VOCAB LIST
Greg: Let's take a look at the vocabulary for this lesson.
The first word we shall see is:
Mailys: fille [natural native speed]
Greg: girl, daughter
Mailys: fille [slowly - broken down by syllable]
Mailys: fille [natural native speed]
Next:
Mailys: devant [natural native speed]
Greg: in front, ahead
Mailys: devant [slowly - broken down by syllable]
Mailys: devant [natural native speed]
Next:
Mailys: vraiment [natural native speed]
Greg: really
Mailys: vraiment [slowly - broken down by syllable]
Mailys: vraiment [natural native speed]
Next:
Mailys: être [natural native speed]
Greg: to be
Mailys: être [slowly - broken down by syllable]
Mailys: être [natural native speed]
Next:
Mailys: très [natural native speed]
Greg: very
Mailys: très [slowly - broken down by syllable]
Mailys: très [natural native speed]
Next:
Mailys: beau, belle [natural native speed]
Greg: beautiful, handsome, pretty
Mailys: beau, belle [slowly - broken down by syllable]
Mailys: beau, belle [natural native speed]
Next:
Mailys: seul [natural native speed]
Greg: alone, sole, single, lonely, only
Mailys: seul [slowly - broken down by syllable]
Mailys: seul [natural native speed]
Next:
Mailys: aussi [natural native speed]
Greg: too, also
Mailys: aussi [slowly - broken down by syllable]
Mailys: aussi [natural native speed]
Next:
Mailys: comme [natural native speed]
Greg: as, like
Mailys: comme [slowly - broken down by syllable]
Mailys: comme [natural native speed]
Next:
Mailys: toi [natural native speed]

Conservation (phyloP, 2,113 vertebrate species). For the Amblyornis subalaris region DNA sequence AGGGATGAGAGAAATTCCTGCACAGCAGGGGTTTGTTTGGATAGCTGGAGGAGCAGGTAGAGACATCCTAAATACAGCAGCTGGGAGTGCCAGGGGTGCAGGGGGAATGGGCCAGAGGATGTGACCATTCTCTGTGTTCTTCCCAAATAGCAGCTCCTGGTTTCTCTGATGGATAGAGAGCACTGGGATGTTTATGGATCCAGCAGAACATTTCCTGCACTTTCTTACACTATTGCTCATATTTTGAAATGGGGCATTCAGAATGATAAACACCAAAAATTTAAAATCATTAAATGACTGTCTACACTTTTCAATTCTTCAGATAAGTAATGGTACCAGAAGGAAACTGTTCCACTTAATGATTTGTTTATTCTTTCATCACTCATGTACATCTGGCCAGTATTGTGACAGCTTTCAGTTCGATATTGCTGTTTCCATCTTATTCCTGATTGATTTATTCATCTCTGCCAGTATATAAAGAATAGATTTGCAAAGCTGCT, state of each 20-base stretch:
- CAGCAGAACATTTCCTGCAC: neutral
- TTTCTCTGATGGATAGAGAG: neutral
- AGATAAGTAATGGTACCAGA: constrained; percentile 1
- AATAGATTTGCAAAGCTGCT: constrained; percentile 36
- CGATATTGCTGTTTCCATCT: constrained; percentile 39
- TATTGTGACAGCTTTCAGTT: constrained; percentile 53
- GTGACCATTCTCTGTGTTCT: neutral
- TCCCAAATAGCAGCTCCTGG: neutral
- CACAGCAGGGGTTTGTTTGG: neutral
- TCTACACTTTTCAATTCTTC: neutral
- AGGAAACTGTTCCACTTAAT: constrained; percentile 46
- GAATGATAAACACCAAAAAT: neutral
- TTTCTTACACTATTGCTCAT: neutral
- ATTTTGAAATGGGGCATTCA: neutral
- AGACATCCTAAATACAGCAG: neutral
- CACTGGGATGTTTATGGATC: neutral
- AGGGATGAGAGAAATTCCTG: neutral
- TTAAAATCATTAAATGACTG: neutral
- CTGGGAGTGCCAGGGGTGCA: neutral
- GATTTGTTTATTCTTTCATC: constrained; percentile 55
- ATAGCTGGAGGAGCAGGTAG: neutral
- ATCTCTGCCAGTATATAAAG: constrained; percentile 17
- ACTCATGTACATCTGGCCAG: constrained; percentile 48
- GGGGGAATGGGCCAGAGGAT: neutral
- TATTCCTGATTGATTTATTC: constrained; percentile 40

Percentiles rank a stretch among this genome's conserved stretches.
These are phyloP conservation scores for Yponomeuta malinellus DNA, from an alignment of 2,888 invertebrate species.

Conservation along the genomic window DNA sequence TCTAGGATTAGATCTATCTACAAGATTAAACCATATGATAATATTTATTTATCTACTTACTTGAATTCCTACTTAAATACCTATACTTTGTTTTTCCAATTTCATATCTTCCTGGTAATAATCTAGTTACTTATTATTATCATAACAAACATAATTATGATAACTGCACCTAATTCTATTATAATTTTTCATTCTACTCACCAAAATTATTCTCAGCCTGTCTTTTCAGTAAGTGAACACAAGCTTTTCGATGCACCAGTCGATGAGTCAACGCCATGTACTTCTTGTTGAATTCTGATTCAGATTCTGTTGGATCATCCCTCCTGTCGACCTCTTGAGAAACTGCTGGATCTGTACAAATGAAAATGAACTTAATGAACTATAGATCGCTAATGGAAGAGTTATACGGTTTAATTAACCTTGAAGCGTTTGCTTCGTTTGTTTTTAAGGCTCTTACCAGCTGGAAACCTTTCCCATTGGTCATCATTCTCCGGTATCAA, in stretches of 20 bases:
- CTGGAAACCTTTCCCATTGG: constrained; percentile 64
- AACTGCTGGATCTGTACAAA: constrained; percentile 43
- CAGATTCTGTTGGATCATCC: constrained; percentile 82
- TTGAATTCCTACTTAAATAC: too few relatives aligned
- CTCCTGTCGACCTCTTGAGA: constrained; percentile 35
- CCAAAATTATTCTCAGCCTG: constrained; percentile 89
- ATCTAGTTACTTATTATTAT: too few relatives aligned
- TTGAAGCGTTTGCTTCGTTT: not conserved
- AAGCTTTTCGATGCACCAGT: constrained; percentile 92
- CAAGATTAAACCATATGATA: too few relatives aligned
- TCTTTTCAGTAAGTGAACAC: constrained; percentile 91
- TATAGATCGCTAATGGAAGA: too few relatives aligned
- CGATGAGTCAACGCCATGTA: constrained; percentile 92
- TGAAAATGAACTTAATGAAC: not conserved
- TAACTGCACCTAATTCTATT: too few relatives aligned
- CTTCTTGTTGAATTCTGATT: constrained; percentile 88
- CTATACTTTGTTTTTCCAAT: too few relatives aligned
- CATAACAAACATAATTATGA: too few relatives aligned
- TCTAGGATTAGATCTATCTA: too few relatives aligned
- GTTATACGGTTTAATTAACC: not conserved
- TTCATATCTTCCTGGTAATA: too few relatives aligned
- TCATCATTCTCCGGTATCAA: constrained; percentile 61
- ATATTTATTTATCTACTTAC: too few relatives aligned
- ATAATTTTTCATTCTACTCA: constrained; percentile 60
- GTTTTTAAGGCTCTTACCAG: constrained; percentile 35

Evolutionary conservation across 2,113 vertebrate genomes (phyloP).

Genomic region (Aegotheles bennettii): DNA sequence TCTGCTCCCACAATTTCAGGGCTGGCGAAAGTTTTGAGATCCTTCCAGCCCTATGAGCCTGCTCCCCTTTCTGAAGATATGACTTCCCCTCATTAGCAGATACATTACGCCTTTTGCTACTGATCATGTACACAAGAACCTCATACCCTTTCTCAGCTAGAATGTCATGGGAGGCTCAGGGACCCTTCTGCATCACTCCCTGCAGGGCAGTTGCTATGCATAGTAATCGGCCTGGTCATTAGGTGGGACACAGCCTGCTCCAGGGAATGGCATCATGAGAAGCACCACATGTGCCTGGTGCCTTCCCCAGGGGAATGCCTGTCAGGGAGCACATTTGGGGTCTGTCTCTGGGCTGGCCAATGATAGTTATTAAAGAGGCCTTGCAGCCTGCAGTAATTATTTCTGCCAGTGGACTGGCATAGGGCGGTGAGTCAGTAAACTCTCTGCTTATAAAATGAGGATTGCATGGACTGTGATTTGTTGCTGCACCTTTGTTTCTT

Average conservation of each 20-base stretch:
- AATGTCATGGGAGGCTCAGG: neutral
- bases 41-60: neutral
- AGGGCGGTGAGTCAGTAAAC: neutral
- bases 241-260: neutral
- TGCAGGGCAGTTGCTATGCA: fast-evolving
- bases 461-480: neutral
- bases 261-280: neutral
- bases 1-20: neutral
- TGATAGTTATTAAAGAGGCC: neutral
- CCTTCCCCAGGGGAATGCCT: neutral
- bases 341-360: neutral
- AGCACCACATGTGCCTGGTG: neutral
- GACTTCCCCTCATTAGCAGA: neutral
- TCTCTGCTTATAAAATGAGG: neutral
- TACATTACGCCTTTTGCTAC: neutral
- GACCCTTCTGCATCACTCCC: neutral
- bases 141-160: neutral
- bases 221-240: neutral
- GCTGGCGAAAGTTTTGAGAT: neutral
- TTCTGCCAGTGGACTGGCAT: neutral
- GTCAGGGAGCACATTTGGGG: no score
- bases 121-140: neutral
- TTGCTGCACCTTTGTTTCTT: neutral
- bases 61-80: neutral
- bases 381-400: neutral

Greg: you
Mailys: toi [slowly - broken down by syllable]
Mailys: toi [natural native speed]
Next:
Mailys: et [natural native speed]
Greg: and
Mailys: et [slowly - broken down by syllable]
Mailys: et [natural native speed]
Last:
Mailys: déjà [natural native speed]
Greg: already
Mailys: déjà [slowly - broken down by syllable]
Mailys: déjà [natural native speed]
KEY VOCABULARY AND PHRASES
Greg: Let’s take a closer look at the usage of some of the words and phrases from this lesson. Let’s start with ‘seul’.
Mailys: ‘Seul’ has a lot of meanings in French.
Greg: It does, but they all revolve around the concept of “only one”.
Mailys: Yes, ‘Jacques est seul’ can mean that Jacques is “alone”, “single” or “lonely”.
Greg: This may seem confusing, but the meaning is usually clear from the context.
Mailys: In the dialogue, when Jacques and Marcel say about the girl “elle est seule”, they don’t know if she is single or lonely, so they mean that she is alone.
Greg: ‘Seul’ is a typical French adjective - to make it feminine, simply add ‘-e’ at the end of the word. However, this ‘-e’ is not pronounced. We distinguish the masculine and feminine forms in writing, but spoken, they sound the same
Mailys: ‘il est seul,’
Greg: “He is single”
Mailys: ‘elle est seule’
Greg: “she is single”
Greg: Let’s now look at another adjective, ‘beau’, which means good-looking.
Mailys: ‘Jacques est beau’ means “Jacques is handsome.” You have the word ‘beau’ in English so it’s easy to remember. What about the feminine form?
Greg: Beau has an irregular feminine form, ‘belle’, meaning “pretty” or “beautiful”. So “Mireille is beautiful” becomes…
Mailys: ‘Mireille est belle.’
Greg: Exactly. So if I want to say “I’m handsome”, I’d say ‘je suis beau’.
Mailys: And I’d say ‘je suis belle!’